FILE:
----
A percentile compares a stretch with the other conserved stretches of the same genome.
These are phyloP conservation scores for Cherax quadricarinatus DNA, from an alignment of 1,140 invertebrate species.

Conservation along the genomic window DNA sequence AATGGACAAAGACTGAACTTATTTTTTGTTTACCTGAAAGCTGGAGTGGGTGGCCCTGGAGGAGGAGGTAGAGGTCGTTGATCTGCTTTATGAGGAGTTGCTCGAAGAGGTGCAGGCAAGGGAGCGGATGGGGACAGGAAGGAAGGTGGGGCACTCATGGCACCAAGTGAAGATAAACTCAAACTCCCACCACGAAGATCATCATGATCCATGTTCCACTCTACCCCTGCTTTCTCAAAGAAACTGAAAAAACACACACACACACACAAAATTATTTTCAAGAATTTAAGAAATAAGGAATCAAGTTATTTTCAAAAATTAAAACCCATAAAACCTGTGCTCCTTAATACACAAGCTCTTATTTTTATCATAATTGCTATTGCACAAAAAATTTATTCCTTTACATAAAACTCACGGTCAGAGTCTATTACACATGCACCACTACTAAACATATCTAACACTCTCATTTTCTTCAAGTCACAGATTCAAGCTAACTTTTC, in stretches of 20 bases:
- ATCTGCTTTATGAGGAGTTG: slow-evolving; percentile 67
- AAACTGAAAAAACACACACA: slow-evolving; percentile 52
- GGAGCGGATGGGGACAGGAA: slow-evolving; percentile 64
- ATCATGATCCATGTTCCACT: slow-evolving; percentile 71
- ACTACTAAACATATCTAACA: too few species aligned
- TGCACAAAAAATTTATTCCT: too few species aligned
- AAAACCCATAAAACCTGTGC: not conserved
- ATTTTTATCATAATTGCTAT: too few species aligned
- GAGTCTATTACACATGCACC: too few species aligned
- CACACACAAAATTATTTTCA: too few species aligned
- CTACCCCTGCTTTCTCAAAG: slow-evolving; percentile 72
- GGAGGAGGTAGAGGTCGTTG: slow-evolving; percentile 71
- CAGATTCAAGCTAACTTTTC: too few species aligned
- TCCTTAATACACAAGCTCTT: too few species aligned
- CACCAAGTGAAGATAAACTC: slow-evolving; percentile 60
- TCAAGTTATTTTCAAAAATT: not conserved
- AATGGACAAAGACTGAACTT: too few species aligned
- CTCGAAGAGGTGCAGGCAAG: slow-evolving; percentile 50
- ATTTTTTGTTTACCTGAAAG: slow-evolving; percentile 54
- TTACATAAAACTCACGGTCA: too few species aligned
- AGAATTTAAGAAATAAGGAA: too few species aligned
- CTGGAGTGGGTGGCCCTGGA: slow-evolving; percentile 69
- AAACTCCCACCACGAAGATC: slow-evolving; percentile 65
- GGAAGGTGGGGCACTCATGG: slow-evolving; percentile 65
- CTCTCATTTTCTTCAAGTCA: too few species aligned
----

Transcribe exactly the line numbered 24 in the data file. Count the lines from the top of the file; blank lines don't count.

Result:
- AGAATTTAAGAAATAAGGAA: too few species aligned